If you are looking for easy craft activities to do with your children of any age, that can take a flexible amount of time keeping them busy for as long as you like (potentially all the way up to Christmas!), as well as being wonderful bonding time for all the family, look no further! These crafts will also make wonderful presents for friends and family and will be beautiful Christmas decorations for your house! All these activities are also low waste and eco-friendly – enjoy ☺
This year, we got our first Christmas tree – as we felt we finally have enough space to squeeze a tree in. We bought a fake one, as real ones are so beautiful but I don’t think we’d be able to pot it and have it survive on our city balcony, so we will miss out on the smell but thought it wasn’t worth the waste. This is to say that having a tree but never having had one before, we have to ‘produce’ as many different decorations for it as possible. We decided to embark on a Decorations project, making lots of them for friends and family too.
Here are three different craft activities that you can do to make gorgeous Christmas decorations with your little helpers!
Dried Oranges –A classic that always lives!
What you will need:
5 oranges, cloves, red ribbon, rope, scissors, knife and chopping board, oven
- On a chopping board, slice the oranges as thinly as possible (3 mm thick slices are ideal). Let your children help you place the slices on an oven mat and then bake at 200C for one hour (or more depending on thickness). Make sure to turn them halfway through.
- When the oranges are dry, set them to cool. Then you and the little ones can decorate them with cloves, as they like. You can add cloves to the skin area or to the centre.
- With scissors, make a small hole at the top of each orange pulp. Now, you can make orange garlands adding many orange slices to a red ribbon, or single orange hangers. You can use rope for a more natural and neutral look. I have an orange circle hanging from each handle in the house, from my wardrobe, to the bedside table and doors! Dry oranges and cloves smell amazing and they will add a Christmassy atmosphere to the whole house! I love arranging orange garlands around our Christmas tree.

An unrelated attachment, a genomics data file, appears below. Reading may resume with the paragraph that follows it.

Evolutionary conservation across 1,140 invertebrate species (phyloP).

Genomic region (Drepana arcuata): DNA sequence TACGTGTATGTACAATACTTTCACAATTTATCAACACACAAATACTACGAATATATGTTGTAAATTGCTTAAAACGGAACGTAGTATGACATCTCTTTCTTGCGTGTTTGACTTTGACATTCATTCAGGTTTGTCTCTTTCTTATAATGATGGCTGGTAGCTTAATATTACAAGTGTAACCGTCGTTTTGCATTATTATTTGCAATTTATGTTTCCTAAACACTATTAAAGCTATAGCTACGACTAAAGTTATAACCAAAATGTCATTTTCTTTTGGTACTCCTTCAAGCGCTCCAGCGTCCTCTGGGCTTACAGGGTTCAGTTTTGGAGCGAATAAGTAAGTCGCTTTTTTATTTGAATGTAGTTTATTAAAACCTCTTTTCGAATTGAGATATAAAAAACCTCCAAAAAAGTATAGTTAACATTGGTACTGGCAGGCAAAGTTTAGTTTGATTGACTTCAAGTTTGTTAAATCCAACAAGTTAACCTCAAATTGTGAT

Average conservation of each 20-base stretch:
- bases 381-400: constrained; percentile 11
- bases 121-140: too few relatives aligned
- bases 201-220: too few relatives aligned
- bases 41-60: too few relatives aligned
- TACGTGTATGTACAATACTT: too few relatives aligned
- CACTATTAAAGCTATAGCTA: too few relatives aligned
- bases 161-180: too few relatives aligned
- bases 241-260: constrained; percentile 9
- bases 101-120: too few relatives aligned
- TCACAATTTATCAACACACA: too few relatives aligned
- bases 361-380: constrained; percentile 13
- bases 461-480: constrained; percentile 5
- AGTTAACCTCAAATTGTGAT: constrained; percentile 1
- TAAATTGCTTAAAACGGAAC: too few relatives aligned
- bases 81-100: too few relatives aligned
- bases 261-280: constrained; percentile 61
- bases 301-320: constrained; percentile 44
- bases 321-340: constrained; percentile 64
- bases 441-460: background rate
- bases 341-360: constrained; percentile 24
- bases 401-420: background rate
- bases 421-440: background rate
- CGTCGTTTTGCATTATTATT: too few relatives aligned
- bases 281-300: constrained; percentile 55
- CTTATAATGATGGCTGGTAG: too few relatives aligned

Natural playdough ornaments
This is a longer activity, that can really create a variety of ornaments for your tree depending on whether you decide to colour the ornaments, if you make incisions on them and how long you cook them for. I will explain a few variants as we go along and recommend you mix and match to make as many types of decorations as you like!
What you will need:
4 cups of flour, 1 cup of fine salt, 1.5 cup of warm water, cookie cutters, rolling pin, oven mats, oven, protective coat spray
Optional: food colouring, cloves, acrylic paint, glitter
- Mix flour, salt and water in a bowl and then use your hands to knead the dough – children will very happily help you! If you like the decorations to be of a specific colour base rather than white, you can add a few drops of food colouring in the dough. You can also make different coloured doughs for a rainbow tree!
- Use a rolling pin to flatten the dough on a table/kitchen top. The ideal thickness is about 4/5mm and certainly not more than 1cm. Grab as many cookie cutters as you like, cut the shapes and remove the excess dough.
- With a straw, cut a circle close to the top of your Christmas decorations – this is where you will later insert a ribbon and hang your decoration from! Now you can decorate the shapes using a fork poking tiny holes on their surfaces, or using any other utensil you can think of. Straws are also a great tool to make larger circles. We usually decorate this way only half of the shapes and leave the other half smooth, as those will also look cute ☺ If you like, you can add cloves to the shapes, perhaps creating snowman’s eyes, or gingerbread men’s buttons!